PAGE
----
I remember my first encounter with an expert. I was the night manager at the Timme Plaza Restaurant in Wilmington, North Carolina, when the event occurred. This was the second restaurant I had managed in seven months. We changed our night menu to include a waiter serving show with an entrée we served. This was a new process as each waiter performed the process I was there to observe and help them.
When the shift ended the expert (consultant) called me into the Chef’s office and proceeded to give me his expert council. He informed me, I was putting out fires. I should not be instructing the waiters as closely as I was doing. The longer he discussed the issues with my management style, the more something did not ring true. I asked him where he went to college; he stated he graduated from Colgate with a hospitality degree. Then, I asked how many restaurants he had managed. He informed me that he had worked in one over a summer break. I got up and left the room. Point is; beware of experts that have never had to manage people in an endeavor. Something about their advice will not ring true, especially the human part.
As General Manager at the Admiral Benbow in Birmingham, I came in contact with a feasibility expert gathering data for a new hotel to be built. In Birmingham, during 1973, approximately 1600 new hotel rooms were built. Now was my chance to give this expert what I actually thought about the market feasibility of adding more rooms. From my hotel, I could see 800 of the 1600 new rooms. I gave him my analysis, concluding that we did not need any more hotels built in the Birmingham area. I asked how he was going to use my input and he stated he wasn’t. I did not understand, so he told me. He stated he was here to gather information on how they could get the money loaned to his customers to build the motel. If he gave them a negative report they would just find someone else to give them the answer they wanted. He was in business to give his customers the answer they wanted. No wonder we had so many rooms in Birmingham and no wonder some of the hotels went bankrupt.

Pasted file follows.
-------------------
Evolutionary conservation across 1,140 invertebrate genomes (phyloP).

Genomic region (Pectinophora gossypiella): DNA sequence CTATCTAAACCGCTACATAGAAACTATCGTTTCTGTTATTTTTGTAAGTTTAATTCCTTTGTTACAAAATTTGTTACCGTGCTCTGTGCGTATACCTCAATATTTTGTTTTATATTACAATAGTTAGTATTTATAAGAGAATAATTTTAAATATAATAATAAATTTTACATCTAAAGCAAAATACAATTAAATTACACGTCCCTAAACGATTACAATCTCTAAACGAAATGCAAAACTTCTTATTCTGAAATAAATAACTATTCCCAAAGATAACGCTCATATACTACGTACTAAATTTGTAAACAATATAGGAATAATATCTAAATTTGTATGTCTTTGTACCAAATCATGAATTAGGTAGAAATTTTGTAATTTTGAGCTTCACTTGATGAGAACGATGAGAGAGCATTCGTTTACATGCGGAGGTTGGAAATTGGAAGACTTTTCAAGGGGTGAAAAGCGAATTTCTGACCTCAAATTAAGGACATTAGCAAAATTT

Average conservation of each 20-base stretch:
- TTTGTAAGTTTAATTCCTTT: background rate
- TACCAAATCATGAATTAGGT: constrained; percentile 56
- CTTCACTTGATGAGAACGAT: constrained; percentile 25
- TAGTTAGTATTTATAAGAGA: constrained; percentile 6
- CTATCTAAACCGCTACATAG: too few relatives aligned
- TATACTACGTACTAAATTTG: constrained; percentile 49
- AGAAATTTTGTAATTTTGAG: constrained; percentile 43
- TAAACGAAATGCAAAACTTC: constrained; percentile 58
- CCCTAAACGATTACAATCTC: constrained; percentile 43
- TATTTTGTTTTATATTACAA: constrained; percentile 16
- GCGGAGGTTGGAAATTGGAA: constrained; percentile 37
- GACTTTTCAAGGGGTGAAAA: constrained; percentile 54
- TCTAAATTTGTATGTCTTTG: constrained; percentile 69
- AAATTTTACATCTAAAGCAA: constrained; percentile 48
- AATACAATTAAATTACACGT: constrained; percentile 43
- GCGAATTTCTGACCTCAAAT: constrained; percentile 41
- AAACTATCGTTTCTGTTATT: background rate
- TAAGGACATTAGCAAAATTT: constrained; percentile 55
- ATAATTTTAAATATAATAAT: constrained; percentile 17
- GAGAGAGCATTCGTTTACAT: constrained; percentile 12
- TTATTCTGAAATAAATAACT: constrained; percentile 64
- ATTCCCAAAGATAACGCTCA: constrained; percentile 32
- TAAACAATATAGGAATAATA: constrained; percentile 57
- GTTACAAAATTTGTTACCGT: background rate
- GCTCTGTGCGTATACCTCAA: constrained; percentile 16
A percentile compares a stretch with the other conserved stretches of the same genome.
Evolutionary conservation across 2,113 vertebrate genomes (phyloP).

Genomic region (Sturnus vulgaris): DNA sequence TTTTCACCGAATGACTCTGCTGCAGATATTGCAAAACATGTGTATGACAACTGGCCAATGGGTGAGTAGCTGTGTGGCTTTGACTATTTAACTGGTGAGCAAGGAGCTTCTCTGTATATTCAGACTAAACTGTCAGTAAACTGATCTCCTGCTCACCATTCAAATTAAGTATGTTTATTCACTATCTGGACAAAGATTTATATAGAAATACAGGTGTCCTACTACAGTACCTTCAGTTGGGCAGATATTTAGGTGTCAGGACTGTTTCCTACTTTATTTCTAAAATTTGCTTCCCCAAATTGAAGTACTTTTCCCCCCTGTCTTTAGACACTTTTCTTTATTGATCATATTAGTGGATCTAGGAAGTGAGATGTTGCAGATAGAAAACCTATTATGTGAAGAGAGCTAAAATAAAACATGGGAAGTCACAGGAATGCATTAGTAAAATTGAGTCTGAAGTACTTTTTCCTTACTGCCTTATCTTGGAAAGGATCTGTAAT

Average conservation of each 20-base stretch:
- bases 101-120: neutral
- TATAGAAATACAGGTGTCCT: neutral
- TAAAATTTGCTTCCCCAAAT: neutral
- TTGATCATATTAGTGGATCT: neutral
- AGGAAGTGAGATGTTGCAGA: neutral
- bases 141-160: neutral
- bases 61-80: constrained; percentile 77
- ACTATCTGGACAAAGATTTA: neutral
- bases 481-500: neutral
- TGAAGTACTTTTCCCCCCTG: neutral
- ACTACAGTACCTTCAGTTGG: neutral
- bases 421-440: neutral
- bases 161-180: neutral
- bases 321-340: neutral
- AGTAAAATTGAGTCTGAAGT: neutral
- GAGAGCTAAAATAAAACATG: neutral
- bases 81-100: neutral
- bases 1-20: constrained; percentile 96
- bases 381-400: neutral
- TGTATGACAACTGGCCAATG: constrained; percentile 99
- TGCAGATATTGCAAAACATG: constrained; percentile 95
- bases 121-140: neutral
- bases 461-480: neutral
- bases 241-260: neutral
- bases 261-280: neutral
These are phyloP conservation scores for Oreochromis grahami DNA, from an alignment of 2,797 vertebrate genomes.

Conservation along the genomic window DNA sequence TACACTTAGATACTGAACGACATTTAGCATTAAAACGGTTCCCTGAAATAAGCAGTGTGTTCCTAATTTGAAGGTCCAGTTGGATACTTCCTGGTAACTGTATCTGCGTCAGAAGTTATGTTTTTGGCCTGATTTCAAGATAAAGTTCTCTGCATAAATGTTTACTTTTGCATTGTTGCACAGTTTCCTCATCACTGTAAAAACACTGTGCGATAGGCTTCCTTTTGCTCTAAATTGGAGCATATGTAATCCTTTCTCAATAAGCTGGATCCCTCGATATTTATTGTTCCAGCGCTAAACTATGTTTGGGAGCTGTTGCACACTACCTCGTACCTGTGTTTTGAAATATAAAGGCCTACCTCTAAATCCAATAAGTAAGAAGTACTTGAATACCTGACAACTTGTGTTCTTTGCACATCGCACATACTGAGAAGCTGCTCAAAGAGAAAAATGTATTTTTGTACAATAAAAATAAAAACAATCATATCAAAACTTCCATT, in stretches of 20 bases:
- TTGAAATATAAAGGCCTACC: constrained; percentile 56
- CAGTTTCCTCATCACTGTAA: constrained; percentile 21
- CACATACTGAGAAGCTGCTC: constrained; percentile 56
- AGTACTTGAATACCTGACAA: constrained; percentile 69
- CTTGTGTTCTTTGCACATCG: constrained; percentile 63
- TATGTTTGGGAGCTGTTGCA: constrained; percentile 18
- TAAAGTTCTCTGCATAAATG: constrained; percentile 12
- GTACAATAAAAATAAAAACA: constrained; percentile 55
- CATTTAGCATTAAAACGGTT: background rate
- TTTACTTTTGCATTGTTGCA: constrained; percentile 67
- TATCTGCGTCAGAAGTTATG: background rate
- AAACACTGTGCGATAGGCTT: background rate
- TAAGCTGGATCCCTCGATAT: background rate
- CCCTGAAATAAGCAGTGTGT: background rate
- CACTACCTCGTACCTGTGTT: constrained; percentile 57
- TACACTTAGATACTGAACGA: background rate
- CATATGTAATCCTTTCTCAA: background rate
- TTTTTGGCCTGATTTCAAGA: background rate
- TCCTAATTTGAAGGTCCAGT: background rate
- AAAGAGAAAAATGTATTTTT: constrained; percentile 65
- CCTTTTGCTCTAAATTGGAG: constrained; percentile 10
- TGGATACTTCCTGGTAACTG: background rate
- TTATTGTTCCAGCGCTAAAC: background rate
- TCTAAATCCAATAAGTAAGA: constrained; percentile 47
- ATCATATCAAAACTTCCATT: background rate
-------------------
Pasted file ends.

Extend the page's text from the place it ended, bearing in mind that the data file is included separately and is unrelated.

Later as General Manager at the Ramada Inn Crest, one of the bankrupt hotels, in Birmingham, I met another expert. He was sent to figure out why the motel went bankrupt. This is a hotel where the owner did not own anything. He actually leased the start up supplies including the ash trays in the rooms. This expert wondered around the hotel for a couple of days. I saw him sitting beside the swimming pool relaxing. I asked what he thought. He stated that the only way this hotel could have made it was to have a 95% occupancy rate at $15.00 average room rate (the going rate in the area was $13.00 and average occupancy was 60-65%). I thought now this guy is a real expert, anyone that knew anything about the hotel business would know that. This guy was actually getting paid to do this. What I did understand was when this hotel was financed the feasibility expert said it was doable.
Somehow, we humans think an author writing a book on any subject is an expert; I was no different. I read numerous self help books as a young manager; lord knows I needed the help. I was reading the book Psycho Cybernetics. Cyber was the hot book at the time. I experienced the feeling that something did not ring true about the book. I then read the bio of the author and realized that as a plastic surgeon he might not be an expert on what he was writing. I quit reading the book. From that time to this, I have never purchase a book without first reading the bio on the author. I have noticed that most leadership and management books are written by PHD’s and consultants that have never managed people on the front line of a business. Experts that have never sat across from a man and told him he was fired, and witness the man wanting to whip you. Or, having to tell a female employee the same thing, and witness the flood of tears. Somehow the expert author’s advice fails to cover this human feeling inside the front line manager at times like these. This does not mean that I cannot get some incite from them. But, I have found that reading biographies of people who have managed real people during changing times is a much better use of my time
As a front line manager, I prefer to get my advice from someone who has front line management experience. These experts are difficult, if not impossible, to find. An expert that tried to make bad deals good; an expert that tried to make bad hires good; an expert who has spent sleepless nights trying to reconcile tough issues dealing with real people. These are the problems of a front line manager. I think reading author’s books, or dealing with an expert that has no front line experience is a waste of my time.